In research published in the journal Multiple Sclerosis in November 2014, a team of researchers led by Associate Professor Michael Barnett at the Brain and Mind Centre in Sydney have shown that combining MRI measurements with electrical studies of nerve conduction can help to identify lesions within nerve pathways in the brain, and to measure the extent of myelin repair and permanent nerve damage.
This type of information is going to prove crucial in testing the next generation of MS therapies that target neuroprotection and myelin repair.
This is because the measures of disability progression traditionally used in clinical trials are too slow, making clinical trials for progressive forms of MS very long and expensive. New biomarkers for repair need to be developed to assess whether the new drugs are able to effectively stimulate repair and halt progression.
In this study, Associate Professor Barnett and his colleagues have investigated if combining measurements of the electrical conduction speed in nerves, with a specialised form of MRI scan that can detect disruption to the integrity of myelin, can provide an accurate measure of myelin loss and repair.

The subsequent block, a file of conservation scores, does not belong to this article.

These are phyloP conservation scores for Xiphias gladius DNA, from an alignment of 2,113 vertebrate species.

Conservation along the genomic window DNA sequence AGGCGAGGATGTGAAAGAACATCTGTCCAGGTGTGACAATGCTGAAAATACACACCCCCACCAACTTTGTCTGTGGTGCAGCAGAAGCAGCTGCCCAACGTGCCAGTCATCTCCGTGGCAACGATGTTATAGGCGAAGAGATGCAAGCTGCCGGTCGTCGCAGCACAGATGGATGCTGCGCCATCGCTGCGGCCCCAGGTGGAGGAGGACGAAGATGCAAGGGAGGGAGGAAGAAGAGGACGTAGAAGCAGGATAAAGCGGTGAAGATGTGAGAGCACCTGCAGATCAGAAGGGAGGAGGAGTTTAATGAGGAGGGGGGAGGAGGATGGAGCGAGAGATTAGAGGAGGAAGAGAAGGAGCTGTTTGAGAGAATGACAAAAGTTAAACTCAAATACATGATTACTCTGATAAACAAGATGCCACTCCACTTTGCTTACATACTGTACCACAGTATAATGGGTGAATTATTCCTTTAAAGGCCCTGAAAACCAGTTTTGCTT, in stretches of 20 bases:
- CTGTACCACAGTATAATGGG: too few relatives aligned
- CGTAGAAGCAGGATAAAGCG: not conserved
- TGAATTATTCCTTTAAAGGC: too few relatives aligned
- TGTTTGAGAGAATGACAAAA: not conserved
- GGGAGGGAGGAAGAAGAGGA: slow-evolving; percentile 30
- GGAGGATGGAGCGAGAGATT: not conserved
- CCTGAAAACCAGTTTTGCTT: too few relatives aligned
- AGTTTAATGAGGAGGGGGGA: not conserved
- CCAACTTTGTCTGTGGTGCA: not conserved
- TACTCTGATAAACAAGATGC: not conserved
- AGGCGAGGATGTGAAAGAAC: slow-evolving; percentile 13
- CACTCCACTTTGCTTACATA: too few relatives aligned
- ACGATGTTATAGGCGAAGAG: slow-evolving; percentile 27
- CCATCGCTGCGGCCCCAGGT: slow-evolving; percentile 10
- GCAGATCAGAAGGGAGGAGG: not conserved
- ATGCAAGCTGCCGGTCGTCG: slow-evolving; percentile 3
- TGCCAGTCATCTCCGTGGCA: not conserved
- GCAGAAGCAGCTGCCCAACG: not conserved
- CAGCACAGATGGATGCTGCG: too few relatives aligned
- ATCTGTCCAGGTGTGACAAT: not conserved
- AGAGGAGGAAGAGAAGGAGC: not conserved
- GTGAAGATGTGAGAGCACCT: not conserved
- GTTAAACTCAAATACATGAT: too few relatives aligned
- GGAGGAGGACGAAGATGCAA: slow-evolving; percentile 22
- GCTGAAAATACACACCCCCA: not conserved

In people with MS who have lesions in a particular bundle of nerve fibres known as the medial longitudinal fasiculus (MLF) in the brain, the sideways movements of the eyes become uncoordinated, leading to a breakdown in normal binocular vision, as well as symptoms such as double vision and impaired depth perception, with accompanying reduction in quality of life.
The speed of electrical impulses in the MLF is relatively easy to measure using specialised techniques, and the speed of conduction reflects whether the nerve fibres (axons) are insulated with myelin (fast conduction) or demyelinated and exposed (slow conduction).
The team used both the electrical and MRI tests in eighteen people with MS with lesions in the MLF. They were able to show that the speed of nerve conduction was closely associated with the extent of myelin disruption as visualised by the specialised MRI test. Combining the results of the two tests allowed the researchers to clearly differentiate between demyelination and remyelination.
Further fine tuning of the techniques may allow more accurate assessment of the extent of myelin loss, and better distinguish between slowed electrical conduction as a result of myelin loss and nerve axon loss (degeneration).
The researchers conclude that further development of combinations of non-invasive tests, such as these studied here, may play a crucial role in the assessment of new therapies designed to stimulate myelin repair in people with MS, paving the way towards faster clinical trials for progressive MS.